Editor's Comment

Sanitise social media

RECENT happenings of fraudsters using names and details of prominent people, including the head of State, to create Facebook accounts for ill intentions is not only worrying but validates the need for stringent cyber laws.While it is appreciated that social media is one of the most remarkable technological developments of our time, lack of or poor regulation has turned it into a monster that is now haunting humanity.
Actually, American writer Roxane Gay refers to social media as a double-edged sword.
This is because social media can cause more harm than the opportunities it presents, depending on how it is used.
At its best, social media has indisputably transformed and enhanced human interactions by breaking geographical boundaries and offering real-time communication.
Social media platforms have, for instance, created human connections at all levels from individual, family and community, to national and global.
And of all social media brands, Facebook offers an enormous global reach combined with personal intimacy and immediate engagement.
These attributes, if well harnessed, have potential to catalyse development at various levels.
On the flip side, criminally-minded individuals are using these attributes of social media to harm unsuspecting people.
It is regrettable that instead of using social media to build society, some morally bankrupt individuals are taking advantage of the unregulated cyberspace to commit felonies of all kinds.
Today cyberspace has been turned into a den of fraud, bullying, pornography, defamation, child trafficking and fake news, among the many negative vices.
The recent happenings of imposters creating fake accounts using names and details of the President and senior government officials to defraud unsuspecting citizens point to the fact that cyber laws are long overdue.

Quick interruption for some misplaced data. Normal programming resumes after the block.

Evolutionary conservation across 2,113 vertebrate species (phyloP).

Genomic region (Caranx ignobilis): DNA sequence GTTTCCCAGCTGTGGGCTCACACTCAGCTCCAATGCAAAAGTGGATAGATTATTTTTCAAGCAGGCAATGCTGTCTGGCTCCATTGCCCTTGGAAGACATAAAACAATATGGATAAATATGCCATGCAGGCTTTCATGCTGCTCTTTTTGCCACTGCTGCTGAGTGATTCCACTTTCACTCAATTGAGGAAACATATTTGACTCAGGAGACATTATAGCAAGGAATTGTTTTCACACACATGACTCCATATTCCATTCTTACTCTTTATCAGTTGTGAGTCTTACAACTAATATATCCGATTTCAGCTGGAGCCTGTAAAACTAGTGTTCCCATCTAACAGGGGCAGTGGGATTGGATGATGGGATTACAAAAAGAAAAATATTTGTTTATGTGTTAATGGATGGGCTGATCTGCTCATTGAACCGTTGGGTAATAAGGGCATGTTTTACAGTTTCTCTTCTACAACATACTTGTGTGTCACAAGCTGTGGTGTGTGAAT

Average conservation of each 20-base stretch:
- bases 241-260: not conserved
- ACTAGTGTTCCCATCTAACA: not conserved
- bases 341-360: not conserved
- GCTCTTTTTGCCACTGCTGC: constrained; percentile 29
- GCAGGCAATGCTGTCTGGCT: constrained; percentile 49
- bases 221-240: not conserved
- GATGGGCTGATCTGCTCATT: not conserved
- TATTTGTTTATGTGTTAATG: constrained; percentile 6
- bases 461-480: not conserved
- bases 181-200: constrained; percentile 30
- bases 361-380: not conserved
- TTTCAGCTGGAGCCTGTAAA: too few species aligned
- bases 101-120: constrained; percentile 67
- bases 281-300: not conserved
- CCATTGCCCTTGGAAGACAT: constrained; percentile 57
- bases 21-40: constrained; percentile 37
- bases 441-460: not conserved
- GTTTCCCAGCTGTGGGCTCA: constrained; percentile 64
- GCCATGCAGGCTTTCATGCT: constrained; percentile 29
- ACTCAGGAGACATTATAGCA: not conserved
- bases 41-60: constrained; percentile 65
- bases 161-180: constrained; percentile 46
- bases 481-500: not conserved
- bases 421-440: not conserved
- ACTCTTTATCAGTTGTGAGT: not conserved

It cannot be business as usual.
Minister of Information and Broadcasting Services Dora Siliya recently directed ZICTA to write to Facebook managers to shut down fake accounts by fraudsters posing as President Edgar Lungu and Cabinet ministers.
“Government has been talking to ZICTA. We have realised that there are about 155 fake Facebook accounts purporting to be the President (Mr Lungu). There are about 434 fake Facebook accounts of ministers,” the chief government spokesperson said.
Ms Siliya said Government is concerned that a lot of citizens have been victims of fraud through Facebook and K600,000 has been lost through these transactions.
These fraudsters are luring people with fake promises of jobs and trips in exchange of money.
Many of those too desperate to interrogate why high-level government officials would resort to Facebook to offer jobs have fallen for the trap.
While only 49 cases have been reported to law enforcement agencies so far, we believe there are many more which are not revealed.
It is commendable that Government has moved in to ensure that all identified fake accounts purported to belong to the head of State and senior government officials are deactivated.
This is a necessary short-term measure to inhibit the fraudsters from using the accounts to defraud more people.
While some stakeholders are contending against the enactment of cyber laws, we believe they are needed to bring sanity to the cyberspace.
Government has an obligation to protect its citizens and cyber laws will help prevent many from falling victim at the hands of sophisticated online thugs.
While Government is finding ways of making cyberspace a safe place, citizens also need to be wary of wolves using social media as a preying ground for victims.
Citizens have a responsibility to take precaution before engaging in any Facebook transactions to avoid falling prey to social media tricksters who are becoming more sophisticated as technology advances.

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